Talk Show Host Montel Williams Advocates For Medical Marijuana Bill At Conference
March 24, 2007
By COLIN POITRAS, Courant Staff Writer
Talk show host Montel Williams tried to fight back tears Friday as he described to Connecticut lawmakers how he smokes or eats marijuana every day to hold off the spasms and pain caused by multiple sclerosis.
It is the only thing that works, Williams said.
"I have been on everything," Williams, 50, told an audience at the Legislative Office Building. "I've been on morphine to the point where it almost shut down my kidneys. I've been on OxyContin. I've taken six to 12 of those in a day and found myself doing nothing but drooling in a corner crying because I still hurt."
"You only see me one hour a day," Williams said, referring to his daytime, Emmy-award-winning television show. "You didn't see me this morning when I stuck two needles in my body. You won't see me this evening when I stick another one in my body ... none of that in any way, shape or form does anything to mitigate the pain."
Williams was the keynote speaker in a morning press conference organized by supporters of a bill that would allow residents with serious medical conditions to cultivate and use marijuana for palliative purposes when recommended by a practicing physician.
House Bill 6715, known as the Compassionate Use Act, passed the judiciary committee this week in a 32-8 vote. It is expected to be reviewed by several other committees on its way to the House for a vote.
If approved, the law would allow adults with a debilitating condition diagnosed by a physician to grow no more than four marijuana plants, each with a maximum height of 4 feet. The plants must be grown in a secure, indoor facility. Patients need written certification from their physician and must register with the state Department of Public Health. The law defines debilitating medical conditions as cancer, glaucoma, AIDS, Parkinson's disease, multiple sclerosis and spinal cord injuries, among others.
Similar measures have repeatedly failed in recent years because of strong opposition from some legislators who say legalizing marijuana - even for medical purposes - sends a wrong message to kids.
"This bill would take our state down a dangerous path," state Rep. Toni Boucher, R-Norwalk, one of the more vocal opponents of the measure, said while testifying before the judiciary committee's vote. "Marijuana is a harmful drug that doesn't save or improve lives. It can undermine the seriously ill's best prospect of recovery and can ruin their life."
Smoking marijuana raises patients' risks of cancer, causes respiratory problems and can increase a person's risk of a heart attack by raising their heart rate, Boucher said. She said there is other medication available currently - including Marinol, which contains derivatives of marijuana - that deliver marijuana's pain-relieving effects without causing the other health problems from smoking it.
But Williams said people react to medication differently. Marinol is not as effective for him as smoking or eating the cannabis, he said.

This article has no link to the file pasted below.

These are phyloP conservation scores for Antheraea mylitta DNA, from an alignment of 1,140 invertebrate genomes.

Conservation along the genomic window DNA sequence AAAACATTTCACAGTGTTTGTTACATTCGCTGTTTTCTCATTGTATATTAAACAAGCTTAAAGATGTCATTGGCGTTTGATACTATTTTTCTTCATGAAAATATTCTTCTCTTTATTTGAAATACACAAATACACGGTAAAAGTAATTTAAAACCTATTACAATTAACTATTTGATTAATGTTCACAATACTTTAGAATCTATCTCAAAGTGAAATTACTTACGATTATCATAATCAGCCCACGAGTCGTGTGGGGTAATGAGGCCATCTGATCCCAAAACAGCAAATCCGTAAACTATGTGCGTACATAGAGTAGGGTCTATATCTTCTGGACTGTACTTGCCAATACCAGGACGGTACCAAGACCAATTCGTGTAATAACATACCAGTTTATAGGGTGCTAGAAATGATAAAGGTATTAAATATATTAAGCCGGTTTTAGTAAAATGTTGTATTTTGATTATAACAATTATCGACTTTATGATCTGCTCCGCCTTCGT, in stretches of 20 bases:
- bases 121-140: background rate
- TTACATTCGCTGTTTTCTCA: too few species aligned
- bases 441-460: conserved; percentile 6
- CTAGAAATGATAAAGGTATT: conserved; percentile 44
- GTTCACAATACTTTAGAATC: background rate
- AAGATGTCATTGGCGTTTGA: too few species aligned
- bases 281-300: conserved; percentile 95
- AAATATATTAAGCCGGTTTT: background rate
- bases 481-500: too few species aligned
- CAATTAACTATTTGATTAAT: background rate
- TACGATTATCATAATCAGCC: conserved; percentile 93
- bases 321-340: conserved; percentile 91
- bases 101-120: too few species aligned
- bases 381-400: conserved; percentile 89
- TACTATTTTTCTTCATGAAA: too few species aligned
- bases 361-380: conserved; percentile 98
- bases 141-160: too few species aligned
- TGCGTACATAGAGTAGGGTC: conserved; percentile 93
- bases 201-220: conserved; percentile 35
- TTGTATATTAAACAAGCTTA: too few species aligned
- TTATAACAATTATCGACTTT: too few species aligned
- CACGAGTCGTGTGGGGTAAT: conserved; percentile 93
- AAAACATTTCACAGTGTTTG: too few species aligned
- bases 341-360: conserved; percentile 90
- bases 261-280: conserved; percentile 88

"For me, marijuana stops my spasticity and reduces my pain from a six to about a four," Williams said. "Some people say they are concerned about the euphoria effect. ... I don't get the rush. I don't get high. It just blocks my pain."
For Williams, smoking marijuana has become a way of life.
"Before I walked in here, I smoked pot," Williams said. "The pain in my feet is starting to rise again, and I have to stay ahead of it. I have to pray local law enforcement gives me a right of passage back to [New York] because when I walk out of here, I will smoke pot."
Williams was diagnosed with multiple sclerosis, a chronic degenerative disease of the central nervous system, in 1999.
Mark Braustein of Waterford said he started using marijuana after being paralyzed in a diving accident in 1990. Like Williams, he said smoking marijuana regularly helps him cope with the involuntary spasms and intractable pains that sometimes feel "like ice picks with electrodes attached."
A frequent visitor to the Capitol to lobby for legalizing marijuana, Braustein was critical of legislators' inability to pass the law.
"It seems to me that I'm not the only one around here suffering from paralysis," said Braustein, a librarian at Connecticut College in New London.
Eleven states have passed medical marijuana bills into law, including Vermont and Rhode Island. New Mexico's legislature passed medical marijuana legislation last week. The act now sits on Gov. Bill Richardson's desk waiting to be signed into law. New York, New Jersey, Maryland and Alabama are considering similar acts.
Connecticut proponents are optimistic about the bill's passage this year.
"I feel that legislators are at a place where they want to act compassionately about this law," said state Rep. Penny Bacchiochi, R-Somers, one of the bill's sponsors.
Bacchiochi said the issue is not about legalizing drugs. It's about keeping those who seek compassionate care for treating crippling diseases out of jail.
Reprinted with permission of the Hartford Courant.
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